1. How did you get started as a writer?
All my life I've had stories buzzing in my brain. I'd spend hours making up stories, acting out scenes, inventing characters. I had a whole book of ideas. One day I was telling my friend about one of them and she told me I should write it. So I did. Man, it was SO much fun, I wondered why it had taken me so long to get around to it.
I've never acted out any of my writing...which is probably a good thing. I like not having a criminal record!
2. What was your first complete story?
It's called The Bigger Picture. It's about a girl who has a one-night stand at a graduation party and gets pregnant. She manages to hide it from her parents and then leaves for college with this huge burden. She then meets up with the guy who got her pregnant and lucky for them, they fall in love.
3. What made you decide to write it?
My best friend told me to :)
Ha! That's awesome. I don't think I've ever had that response before. But whatever it takes!
4. Do you free-write or outline?
I used to free write, but I'm up to my tenth manuscript now and from everything I've learned, I think I get a much better story if I really plan it out. There's still room to move within that plan, but it does stop my story from heading down the path of drivel.
On the other hand, it seems like most people give a similar response to this question. Makes you think there might be something to this 'outlining' thing after all...
5. If you outline, do you plot the entire story first, or bits at a time as you write?
I usually construct most of the story in my head first. I have all these different scenes floating around and I'll jot down random notes. By the time I have most of the story done, I have this huge long document of varied scenes, which I then organize. Some of the scenes are dropped in this process, so that saves me editing them out later. I read an amazing book by Robert Mckee called STORY. It has taught me so much about how good stories move and flow, where they should climax and how the beats of a story work. I feel like my writing has improved big time since implementing some of his suggestions.
Brooke Johnson, my second interviewee, does something similar, but she writes them out on note cards and plays mix-and-match with them. I actually really like the idea you both use.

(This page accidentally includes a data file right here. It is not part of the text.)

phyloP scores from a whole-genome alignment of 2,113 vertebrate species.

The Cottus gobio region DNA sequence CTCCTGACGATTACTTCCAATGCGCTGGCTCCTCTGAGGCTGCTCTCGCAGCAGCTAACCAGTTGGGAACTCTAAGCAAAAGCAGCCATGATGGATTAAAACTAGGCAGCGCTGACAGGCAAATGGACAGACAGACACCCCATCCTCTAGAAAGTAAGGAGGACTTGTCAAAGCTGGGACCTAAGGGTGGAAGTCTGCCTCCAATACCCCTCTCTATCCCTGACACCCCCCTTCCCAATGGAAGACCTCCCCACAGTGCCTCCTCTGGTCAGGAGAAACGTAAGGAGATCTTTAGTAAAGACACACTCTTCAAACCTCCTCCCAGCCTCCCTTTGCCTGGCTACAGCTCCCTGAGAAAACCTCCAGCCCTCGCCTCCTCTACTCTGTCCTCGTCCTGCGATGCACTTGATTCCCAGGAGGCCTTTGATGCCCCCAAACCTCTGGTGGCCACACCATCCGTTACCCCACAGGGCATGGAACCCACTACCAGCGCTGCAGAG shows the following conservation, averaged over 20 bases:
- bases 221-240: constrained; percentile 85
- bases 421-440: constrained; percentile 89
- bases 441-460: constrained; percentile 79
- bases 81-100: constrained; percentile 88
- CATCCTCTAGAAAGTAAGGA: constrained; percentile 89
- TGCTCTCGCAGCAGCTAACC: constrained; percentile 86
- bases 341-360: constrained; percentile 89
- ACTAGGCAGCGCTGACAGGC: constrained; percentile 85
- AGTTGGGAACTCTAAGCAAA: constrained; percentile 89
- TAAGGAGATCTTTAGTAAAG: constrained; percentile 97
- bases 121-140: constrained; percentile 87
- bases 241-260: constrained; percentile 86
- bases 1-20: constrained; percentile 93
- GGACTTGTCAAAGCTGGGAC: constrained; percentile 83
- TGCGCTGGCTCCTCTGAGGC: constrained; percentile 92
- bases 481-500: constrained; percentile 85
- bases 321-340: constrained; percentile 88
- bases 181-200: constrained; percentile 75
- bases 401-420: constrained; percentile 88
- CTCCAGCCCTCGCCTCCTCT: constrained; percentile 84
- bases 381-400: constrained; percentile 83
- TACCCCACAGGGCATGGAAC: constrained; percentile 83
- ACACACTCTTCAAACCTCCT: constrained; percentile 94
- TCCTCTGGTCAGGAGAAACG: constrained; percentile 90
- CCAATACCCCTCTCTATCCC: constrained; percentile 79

6. What do you do to counteract writer’s block?
Take a shower or go for a walk with my iPod. I find some of my best ideas come to me in the shower, maybe it's because it's the one chance in my day where I can lock the door so my kids can't reach me :) Walking is good for me too; I usually just need to find space enough to get my mind working again.
I like the walking idea...though it's getting a bit too cold in my neck of the woods. :(
7. How do you keep your characters original? (i.e. what do you do to make sure your characters don’t turn out the same in every story?)
That's really hard. I often find myself writing similar male leads in particular. I guess I'm attracted to a particular personality type :) For the story I'm currently planning in my head, I've really had to force myself to change my characters, make them different to everything I've done before. It's really fun, forcing yourself out of your comfort zone. I'm really having to think about this one in order to make it good.
I think about the main characteristic that really defines the character (at least as far as the story is concerned). Then I think about the kinds of experiences might help a person develop that characteristic. From there I try to think about other ways those experiences might influence a person. It has made developing characters a lot easier! Oh, it also helps you figure out how a character might realistically react in different situations.
8. What exercises to you use to develop your characters?
I'm a big fan of character profiling. I like my characters to have a detailed history, things in their childhood that define them and make them who they are. I also use the personality types quite a bit and look at how that affects their reactions Another thing I like to do is find a picture of an actor that I think they look like. I paste that up while I'm writing so I can look at them and imagine how they move in the story.
...so scratch my last comment. You're basically doing it already. Now I feel dumb. *shakes fist*
9. How do you build a believable world within your stories?
I do a lot of research about the area that the story is set. Even if you've never been to a place before, I think you can make the story believable by using photos and a little info so you sound as though you know what you're talking about. Understanding the culture of the setting is important too. Part of a believable world, for me, is having minor characters that represent the culture of the setting through their dialogue and attitudes.